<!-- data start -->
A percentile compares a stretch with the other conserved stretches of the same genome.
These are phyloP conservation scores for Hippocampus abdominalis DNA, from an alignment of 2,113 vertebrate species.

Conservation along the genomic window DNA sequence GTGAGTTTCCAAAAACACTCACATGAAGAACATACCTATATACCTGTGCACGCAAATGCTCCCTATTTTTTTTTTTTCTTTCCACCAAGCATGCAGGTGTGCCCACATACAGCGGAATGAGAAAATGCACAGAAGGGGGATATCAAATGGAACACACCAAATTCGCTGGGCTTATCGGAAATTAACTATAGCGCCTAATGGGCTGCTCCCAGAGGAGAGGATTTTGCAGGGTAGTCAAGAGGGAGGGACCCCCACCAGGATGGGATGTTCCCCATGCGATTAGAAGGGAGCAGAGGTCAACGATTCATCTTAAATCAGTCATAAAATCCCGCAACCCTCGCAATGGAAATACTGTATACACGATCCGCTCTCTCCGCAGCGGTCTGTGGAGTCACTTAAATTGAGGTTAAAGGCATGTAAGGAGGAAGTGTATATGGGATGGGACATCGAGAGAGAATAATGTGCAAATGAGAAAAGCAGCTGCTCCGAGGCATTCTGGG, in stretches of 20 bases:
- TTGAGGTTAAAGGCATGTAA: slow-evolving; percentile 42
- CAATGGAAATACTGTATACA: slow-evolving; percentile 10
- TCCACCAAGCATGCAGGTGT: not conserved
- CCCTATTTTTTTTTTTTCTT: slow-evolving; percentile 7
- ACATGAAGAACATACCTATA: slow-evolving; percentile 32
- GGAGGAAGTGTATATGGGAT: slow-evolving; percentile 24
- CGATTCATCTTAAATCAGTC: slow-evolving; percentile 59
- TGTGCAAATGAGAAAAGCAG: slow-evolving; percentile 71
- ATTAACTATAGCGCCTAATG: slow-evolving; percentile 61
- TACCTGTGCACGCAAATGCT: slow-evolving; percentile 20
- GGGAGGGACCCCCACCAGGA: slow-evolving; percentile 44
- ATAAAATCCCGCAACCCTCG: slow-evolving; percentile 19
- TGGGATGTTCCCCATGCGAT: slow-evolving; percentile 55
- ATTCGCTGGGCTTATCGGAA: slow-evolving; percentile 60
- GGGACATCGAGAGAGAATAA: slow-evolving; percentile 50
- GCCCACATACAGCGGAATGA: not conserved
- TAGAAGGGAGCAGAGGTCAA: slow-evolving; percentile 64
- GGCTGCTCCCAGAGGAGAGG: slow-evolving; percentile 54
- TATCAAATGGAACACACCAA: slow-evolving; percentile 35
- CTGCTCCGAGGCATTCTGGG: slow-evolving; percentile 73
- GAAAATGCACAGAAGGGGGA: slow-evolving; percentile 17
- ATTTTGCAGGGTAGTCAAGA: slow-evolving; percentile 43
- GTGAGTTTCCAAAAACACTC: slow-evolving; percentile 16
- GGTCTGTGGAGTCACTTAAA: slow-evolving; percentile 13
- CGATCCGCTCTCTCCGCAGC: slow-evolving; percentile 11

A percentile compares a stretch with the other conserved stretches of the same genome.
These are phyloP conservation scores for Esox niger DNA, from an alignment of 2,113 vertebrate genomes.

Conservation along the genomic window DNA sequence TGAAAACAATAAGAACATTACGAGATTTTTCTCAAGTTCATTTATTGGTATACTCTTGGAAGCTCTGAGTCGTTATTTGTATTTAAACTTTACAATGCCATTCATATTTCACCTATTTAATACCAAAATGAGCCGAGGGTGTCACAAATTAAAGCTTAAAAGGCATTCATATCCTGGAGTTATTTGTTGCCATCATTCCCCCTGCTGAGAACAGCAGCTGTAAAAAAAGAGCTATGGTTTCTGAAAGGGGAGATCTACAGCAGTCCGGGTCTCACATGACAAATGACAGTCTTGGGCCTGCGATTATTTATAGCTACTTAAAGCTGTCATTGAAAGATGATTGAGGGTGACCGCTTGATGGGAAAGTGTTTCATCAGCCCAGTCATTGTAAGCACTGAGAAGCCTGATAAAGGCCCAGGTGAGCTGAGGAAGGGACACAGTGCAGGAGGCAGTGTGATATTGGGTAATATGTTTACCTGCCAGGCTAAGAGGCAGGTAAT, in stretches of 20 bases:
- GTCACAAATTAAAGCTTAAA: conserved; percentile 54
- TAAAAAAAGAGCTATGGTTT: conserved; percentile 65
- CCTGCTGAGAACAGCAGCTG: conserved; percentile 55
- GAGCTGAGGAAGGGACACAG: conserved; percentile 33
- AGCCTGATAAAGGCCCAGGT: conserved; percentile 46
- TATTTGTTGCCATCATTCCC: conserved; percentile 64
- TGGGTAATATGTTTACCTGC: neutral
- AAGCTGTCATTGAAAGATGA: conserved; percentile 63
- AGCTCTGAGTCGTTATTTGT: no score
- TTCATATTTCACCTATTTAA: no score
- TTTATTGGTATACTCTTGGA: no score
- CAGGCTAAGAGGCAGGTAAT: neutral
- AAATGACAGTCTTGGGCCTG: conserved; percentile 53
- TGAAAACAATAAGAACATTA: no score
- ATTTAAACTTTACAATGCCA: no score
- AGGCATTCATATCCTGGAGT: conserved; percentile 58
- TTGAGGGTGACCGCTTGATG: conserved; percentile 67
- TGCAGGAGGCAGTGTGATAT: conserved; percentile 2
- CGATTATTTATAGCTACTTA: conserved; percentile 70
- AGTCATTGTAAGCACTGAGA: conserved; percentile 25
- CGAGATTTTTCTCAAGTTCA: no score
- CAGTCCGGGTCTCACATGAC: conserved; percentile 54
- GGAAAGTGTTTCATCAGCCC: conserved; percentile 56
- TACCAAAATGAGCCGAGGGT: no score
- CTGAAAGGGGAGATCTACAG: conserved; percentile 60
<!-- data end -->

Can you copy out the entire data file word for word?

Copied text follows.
A percentile compares a stretch with the other conserved stretches of the same genome.
These are phyloP conservation scores for Hippocampus abdominalis DNA, from an alignment of 2,113 vertebrate species.

Conservation along the genomic window DNA sequence GTGAGTTTCCAAAAACACTCACATGAAGAACATACCTATATACCTGTGCACGCAAATGCTCCCTATTTTTTTTTTTTCTTTCCACCAAGCATGCAGGTGTGCCCACATACAGCGGAATGAGAAAATGCACAGAAGGGGGATATCAAATGGAACACACCAAATTCGCTGGGCTTATCGGAAATTAACTATAGCGCCTAATGGGCTGCTCCCAGAGGAGAGGATTTTGCAGGGTAGTCAAGAGGGAGGGACCCCCACCAGGATGGGATGTTCCCCATGCGATTAGAAGGGAGCAGAGGTCAACGATTCATCTTAAATCAGTCATAAAATCCCGCAACCCTCGCAATGGAAATACTGTATACACGATCCGCTCTCTCCGCAGCGGTCTGTGGAGTCACTTAAATTGAGGTTAAAGGCATGTAAGGAGGAAGTGTATATGGGATGGGACATCGAGAGAGAATAATGTGCAAATGAGAAAAGCAGCTGCTCCGAGGCATTCTGGG, in stretches of 20 bases:
- TTGAGGTTAAAGGCATGTAA: slow-evolving; percentile 42
- CAATGGAAATACTGTATACA: slow-evolving; percentile 10
- TCCACCAAGCATGCAGGTGT: not conserved
- CCCTATTTTTTTTTTTTCTT: slow-evolving; percentile 7
- ACATGAAGAACATACCTATA: slow-evolving; percentile 32
- GGAGGAAGTGTATATGGGAT: slow-evolving; percentile 24
- CGATTCATCTTAAATCAGTC: slow-evolving; percentile 59
- TGTGCAAATGAGAAAAGCAG: slow-evolving; percentile 71
- ATTAACTATAGCGCCTAATG: slow-evolving; percentile 61
- TACCTGTGCACGCAAATGCT: slow-evolving; percentile 20
- GGGAGGGACCCCCACCAGGA: slow-evolving; percentile 44
- ATAAAATCCCGCAACCCTCG: slow-evolving; percentile 19
- TGGGATGTTCCCCATGCGAT: slow-evolving; percentile 55
- ATTCGCTGGGCTTATCGGAA: slow-evolving; percentile 60
- GGGACATCGAGAGAGAATAA: slow-evolving; percentile 50
- GCCCACATACAGCGGAATGA: not conserved
- TAGAAGGGAGCAGAGGTCAA: slow-evolving; percentile 64
- GGCTGCTCCCAGAGGAGAGG: slow-evolving; percentile 54
- TATCAAATGGAACACACCAA: slow-evolving; percentile 35
- CTGCTCCGAGGCATTCTGGG: slow-evolving; percentile 73
- GAAAATGCACAGAAGGGGGA: slow-evolving; percentile 17
- ATTTTGCAGGGTAGTCAAGA: slow-evolving; percentile 43
- GTGAGTTTCCAAAAACACTC: slow-evolving; percentile 16
- GGTCTGTGGAGTCACTTAAA: slow-evolving; percentile 13
- CGATCCGCTCTCTCCGCAGC: slow-evolving; percentile 11

A percentile compares a stretch with the other conserved stretches of the same genome.
These are phyloP conservation scores for Esox niger DNA, from an alignment of 2,113 vertebrate genomes.

Conservation along the genomic window DNA sequence TGAAAACAATAAGAACATTACGAGATTTTTCTCAAGTTCATTTATTGGTATACTCTTGGAAGCTCTGAGTCGTTATTTGTATTTAAACTTTACAATGCCATTCATATTTCACCTATTTAATACCAAAATGAGCCGAGGGTGTCACAAATTAAAGCTTAAAAGGCATTCATATCCTGGAGTTATTTGTTGCCATCATTCCCCCTGCTGAGAACAGCAGCTGTAAAAAAAGAGCTATGGTTTCTGAAAGGGGAGATCTACAGCAGTCCGGGTCTCACATGACAAATGACAGTCTTGGGCCTGCGATTATTTATAGCTACTTAAAGCTGTCATTGAAAGATGATTGAGGGTGACCGCTTGATGGGAAAGTGTTTCATCAGCCCAGTCATTGTAAGCACTGAGAAGCCTGATAAAGGCCCAGGTGAGCTGAGGAAGGGACACAGTGCAGGAGGCAGTGTGATATTGGGTAATATGTTTACCTGCCAGGCTAAGAGGCAGGTAAT, in stretches of 20 bases:
- GTCACAAATTAAAGCTTAAA: conserved; percentile 54
- TAAAAAAAGAGCTATGGTTT: conserved; percentile 65
- CCTGCTGAGAACAGCAGCTG: conserved; percentile 55
- GAGCTGAGGAAGGGACACAG: conserved; percentile 33
- AGCCTGATAAAGGCCCAGGT: conserved; percentile 46
- TATTTGTTGCCATCATTCCC: conserved; percentile 64
- TGGGTAATATGTTTACCTGC: neutral
- AAGCTGTCATTGAAAGATGA: conserved; percentile 63
- AGCTCTGAGTCGTTATTTGT: no score
- TTCATATTTCACCTATTTAA: no score
- TTTATTGGTATACTCTTGGA: no score
- CAGGCTAAGAGGCAGGTAAT: neutral
- AAATGACAGTCTTGGGCCTG: conserved; percentile 53
- TGAAAACAATAAGAACATTA: no score
- ATTTAAACTTTACAATGCCA: no score
- AGGCATTCATATCCTGGAGT: conserved; percentile 58
- TTGAGGGTGACCGCTTGATG: conserved; percentile 67
- TGCAGGAGGCAGTGTGATAT: conserved; percentile 2
- CGATTATTTATAGCTACTTA: conserved; percentile 70
- AGTCATTGTAAGCACTGAGA: conserved; percentile 25
- CGAGATTTTTCTCAAGTTCA: no score
- CAGTCCGGGTCTCACATGAC: conserved; percentile 54
- GGAAAGTGTTTCATCAGCCC: conserved; percentile 56
- TACCAAAATGAGCCGAGGGT: no score
- CTGAAAGGGGAGATCTACAG: conserved; percentile 60